Following from that great post about the “zone of death” in browsers, Eric Law looks at security and trust in a world where certificates are free and easily available …even to the bad guys.
Ever been on one of those websites that doesn’t allow you to paste into the password field? Frustrating, isn’t it? (Especially if you use a password manager.)
It turns out that nobody knows how this ever started. It’s like a cargo cult without any cargo.
A thoroughly fascinating look at which parts of a browser’s interface are available to prevent phishing attacks, and which parts are available to enable phishing attacks. It’s like trench warfare for pixels.
If you’re prepping your defences against the snooper’s charter (and you/I should be), Andy recommend using NordVPN.
This is a wonderful service! Handcrafted artisanal passwords made with a tried and trusted technique:
You roll a die 5 times and write down each number. Then you look up the resulting five-digit number in the Diceware dictionary, which contains a numbered list of short words.
That’s the description from the site’s creator, Mira:
Please keep in mind when ordering that I am a full-time sixth grade student with a lot of homework.
She’s the daughter of Julia Angwin, author of Dragnet Nation.
Details of The Guardian’s switch to HTTPS.
Equal parts clever and scary. By using
autocomplete in HTML and some offscreen positioning in CSS, it’s possible to extract some unexpected personal information.
I expect browsers will be closing these holes pretty quickly.
Clever! By exploiting the redirect pattern that most social networks use for logging in, and assuming that site’s favicon isn’t stored in a CDN, it’s possible to figure out whether someone is logged into that site.
A browser for Android that specifically touts privacy and security as its key features.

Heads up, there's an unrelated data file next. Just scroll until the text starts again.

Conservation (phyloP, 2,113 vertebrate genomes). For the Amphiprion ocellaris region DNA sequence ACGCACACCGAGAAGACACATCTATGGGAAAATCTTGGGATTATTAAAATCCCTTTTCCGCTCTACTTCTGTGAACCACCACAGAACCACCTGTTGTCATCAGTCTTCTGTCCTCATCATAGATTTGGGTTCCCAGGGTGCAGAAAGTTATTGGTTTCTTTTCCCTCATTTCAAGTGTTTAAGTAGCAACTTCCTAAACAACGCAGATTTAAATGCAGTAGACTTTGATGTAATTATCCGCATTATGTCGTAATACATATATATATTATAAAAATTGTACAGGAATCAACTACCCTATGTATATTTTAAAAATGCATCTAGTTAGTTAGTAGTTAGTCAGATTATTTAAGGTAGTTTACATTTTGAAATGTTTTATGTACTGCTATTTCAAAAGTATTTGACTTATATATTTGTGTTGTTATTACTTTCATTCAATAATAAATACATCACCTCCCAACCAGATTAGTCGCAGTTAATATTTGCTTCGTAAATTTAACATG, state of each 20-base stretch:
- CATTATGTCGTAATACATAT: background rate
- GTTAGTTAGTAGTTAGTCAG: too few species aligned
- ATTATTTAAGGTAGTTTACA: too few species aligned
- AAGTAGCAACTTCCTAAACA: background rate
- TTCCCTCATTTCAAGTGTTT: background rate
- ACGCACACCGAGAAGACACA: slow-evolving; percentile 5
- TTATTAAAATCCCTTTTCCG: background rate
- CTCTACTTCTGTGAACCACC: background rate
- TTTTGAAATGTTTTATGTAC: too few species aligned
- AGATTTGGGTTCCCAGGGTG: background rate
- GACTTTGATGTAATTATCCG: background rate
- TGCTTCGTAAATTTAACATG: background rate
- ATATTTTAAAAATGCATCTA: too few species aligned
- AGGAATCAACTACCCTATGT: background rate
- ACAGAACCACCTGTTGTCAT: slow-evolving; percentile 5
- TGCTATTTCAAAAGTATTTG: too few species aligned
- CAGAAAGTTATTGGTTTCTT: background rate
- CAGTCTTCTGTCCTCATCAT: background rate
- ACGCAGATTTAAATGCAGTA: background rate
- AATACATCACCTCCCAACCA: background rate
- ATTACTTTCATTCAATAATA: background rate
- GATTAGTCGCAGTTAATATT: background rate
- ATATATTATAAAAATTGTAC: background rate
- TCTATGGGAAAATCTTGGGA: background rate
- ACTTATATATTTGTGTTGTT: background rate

Justin has been thinking about how we ensure our digital legacy survives our passing.
The security research that went into improving the spec for the Battery Status API. This is why it’s so important that the web holds itself to high standard.
Even most unlikely mechanisms bring unexpected consequences from privacy point of views. That’s why it is necessary to analyze new features, standards, designs, architectures - and products with a privacy angle. This careful process will yield results, decrease the number of issues, abuses and unwelcome surprizes.
Over the years I’ve come to realize that most difficult part of making websites isn’t the code, it’s the “hidden expectations”, the unseen aspects I didn’t know were my responsibility when I started: Accessibility, Security, Performance, and Empathy.
Slowly but surely the web is switching over to HTTPS. The past year shows a two to threefold increase.
Third-party scripts can provide powerful functionality, but they also bring risks to privacy, security, performance, and page behavior.
A great talk from Bruce on the digital self-defence that ad-blockers provide. I think it’s great that Opera are building ad-blocking straight into the browser.
One more reason to make the switch to HTTPS.
For your information, the Let’s Encrypt client is now called Certbot for some reason.
Robert walks through the process he went through to get HTTPS up and running on his Media Temple site.
If you have any experience of switching to HTTPS, please, please share it.
I wasn’t aware of the forthcoming
SameSite attribute for cookies—sounds very sensible indeed.
A step-by-step walkthrough of how GitHub has tweaked its Content Security Policy over time. There are some valuable insights here, and I’m really, really happy to see companies share this kind of information.